Given the linguistic dissimilarities between the English and Korean languages, there are inevitably a multitude of pitfalls awaiting the Korean-speaker who seeks to learn English. With nearly eight years of experience teaching in South Korean language centers, locally known as hagwon, I have personally witnessed difficulties involved in nearly all aspects English education, ranging from faulty teaching methods to fundamental difficulties with grammar and phonology.
In order to evaluate these problems, some basic features should first be explained. Korean, like Japanese, is officially considered by most linguists to be a language of unknown origin. It does, however, share many common features with Ural-Altaic languages, such as Mongolian and Turkish. As such, there are no natural cognates that exist between the two languages, with the (likely coincidental) exception of ?many?, which in Korean is ?&#47566;&#51060;? (man-i).
Korean is a phonetic language, with specific pronunciation rules and nearly no exceptions to these rules.
Many, but not all sounds of English are contained in the Korean language. Sounds that are completely lacking in Korean include: f, v, ?, &#952;, z, and zh. Like many Asian languages, there is also no differentiation between the sounds ?r? and ?l?. While Korean is not a tonal language, it is also an unstressed language, with each syllable receiving equal stress. In words with a final ?j? ?sh? or ?ch? sound, there is a tendency for Koreans to add a final ?i?, so that the words ?bridge?, ?fish? and ?beach?, become ?bridgy?, ?fishy?, and ?beachy?. With these major differences in phonology, the Korean student faces serious challenges when he endeavors to learn English.
As if phonology were not enough of a problem for Korean students of English, there are also extensive dissimilarities between English and Korean grammar. In basic Korean sentences, the word order is Subject-Object-Verb. Subordinate clauses split the main clause, and subjects are often omitted if it is possible to determine the subject through prior information presented in the conversation. Tenses and moods are determined by adding various endings to the verb. Nouns and pronouns have postpositions added to them to change their context within a sentence, much like the case-endings found in Latin or Slavic languages. Korean lacks articles, but has a highly detailed set of counters that are specific to types of objects.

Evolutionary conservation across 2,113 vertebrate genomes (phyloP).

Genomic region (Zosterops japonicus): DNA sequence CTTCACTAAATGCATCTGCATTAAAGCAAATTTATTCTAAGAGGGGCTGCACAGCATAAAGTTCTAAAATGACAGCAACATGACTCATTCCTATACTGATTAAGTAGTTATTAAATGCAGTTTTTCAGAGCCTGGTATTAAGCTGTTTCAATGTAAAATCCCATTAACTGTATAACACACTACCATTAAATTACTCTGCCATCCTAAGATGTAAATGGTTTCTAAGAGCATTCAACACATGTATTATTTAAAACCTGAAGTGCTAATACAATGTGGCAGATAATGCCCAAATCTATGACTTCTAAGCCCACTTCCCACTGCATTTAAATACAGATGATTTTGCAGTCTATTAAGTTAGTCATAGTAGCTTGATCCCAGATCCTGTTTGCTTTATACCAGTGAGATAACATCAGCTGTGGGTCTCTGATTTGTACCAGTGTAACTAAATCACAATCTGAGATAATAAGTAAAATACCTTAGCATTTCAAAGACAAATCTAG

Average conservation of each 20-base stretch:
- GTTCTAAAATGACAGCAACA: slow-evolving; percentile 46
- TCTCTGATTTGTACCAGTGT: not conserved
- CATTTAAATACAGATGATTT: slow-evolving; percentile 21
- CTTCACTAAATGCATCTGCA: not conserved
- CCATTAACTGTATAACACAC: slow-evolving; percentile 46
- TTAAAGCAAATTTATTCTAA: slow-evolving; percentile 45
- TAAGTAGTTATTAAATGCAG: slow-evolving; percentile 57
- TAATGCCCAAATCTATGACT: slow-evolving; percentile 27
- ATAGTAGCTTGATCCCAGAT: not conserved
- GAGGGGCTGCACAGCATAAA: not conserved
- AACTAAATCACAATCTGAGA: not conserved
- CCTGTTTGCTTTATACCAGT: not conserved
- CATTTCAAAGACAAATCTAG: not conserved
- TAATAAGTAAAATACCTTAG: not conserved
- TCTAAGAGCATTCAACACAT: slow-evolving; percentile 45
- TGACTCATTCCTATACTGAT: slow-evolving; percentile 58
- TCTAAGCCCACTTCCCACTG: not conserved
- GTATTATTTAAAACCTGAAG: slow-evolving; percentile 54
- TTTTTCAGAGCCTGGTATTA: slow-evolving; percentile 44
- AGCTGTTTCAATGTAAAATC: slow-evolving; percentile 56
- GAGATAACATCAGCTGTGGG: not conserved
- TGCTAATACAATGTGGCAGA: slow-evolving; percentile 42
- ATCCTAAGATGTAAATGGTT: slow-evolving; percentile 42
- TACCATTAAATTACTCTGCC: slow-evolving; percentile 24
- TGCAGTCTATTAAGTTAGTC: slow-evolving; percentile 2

Some samples of how different Korean is to English are presented below:
I gave the book to John, becomes I John to book gave.
I cannot go to the party because I have to do my homework, becomes I my homework have to do because party-to go cannot.
In spoken English versus spoken Korean, there is yet another set of challenges awaiting the Korean student of English?stress. Korean, like Japanese, does not place stress upon syllables within words, but rather all syllables receive equal stress. When first introduced, the concept of stressed and unstressed syllables tends to be alien to the Korean learner. It requires a great deal of practice to achieve proper stress and rhythm. Acting out the stress with one?s hands, much as a conductor would direct an orchestra, has been shown to be an effective method of introducing proper stress into children?s classes.
With so few similarities between the languages, and so many differences, it is amazing that as many Koreans speak English as well as they do. A greater understanding of challenges unique to the Korean student, as well as knowledge of effective teaching methods are indispensable to those who wish to teach English within Korea. APPENDIX The Korean Alphabet
The Korean consonants Bilabial Alveolar Postalveolar Velar Glottal
Plosives and affricates plain&#12610; p&#12599; t&#12616; &#680;&#12593; k tense&#12611; p&#840;&#12600; t&#840;&#12617; &#680;&#840;&#12594; k&#840; aspirate&#12621; p&#688;&#12620; t&#688;&#12618; &#680;&#688;&#12619; k&#688; Fricatives plain&#12613; s&#12622; h tense&#12614; s&#840; Nasal stops &#12609; m&#12596; n&#12615; &#331; Flap consonant &#12601; &#638; Vowels Positive/"light"/Yang Vowels&#12623; (a)&#12625; (ya)&#12631; (o)&#12635; (yo) &#12624; (ae)&#12632; (wa)&#12634; (oe)&#12633; (wae) Negative/"heavy"/Yin Vowels&#12627; (eo)&#12629; (yeo)&#12636; (u)&#12640; (yu) &#12628; (e)&#12637; (wo)&#12639; (wi)&#12638; (we) Neutral/Centre Vowels&#12641; (eu)&#12643; (i)&#12642; (ui)
Tables from http://en.wikipedia.org/wiki/Korean_language
Author: Todd M. Curro
Date of post: 2007-04-18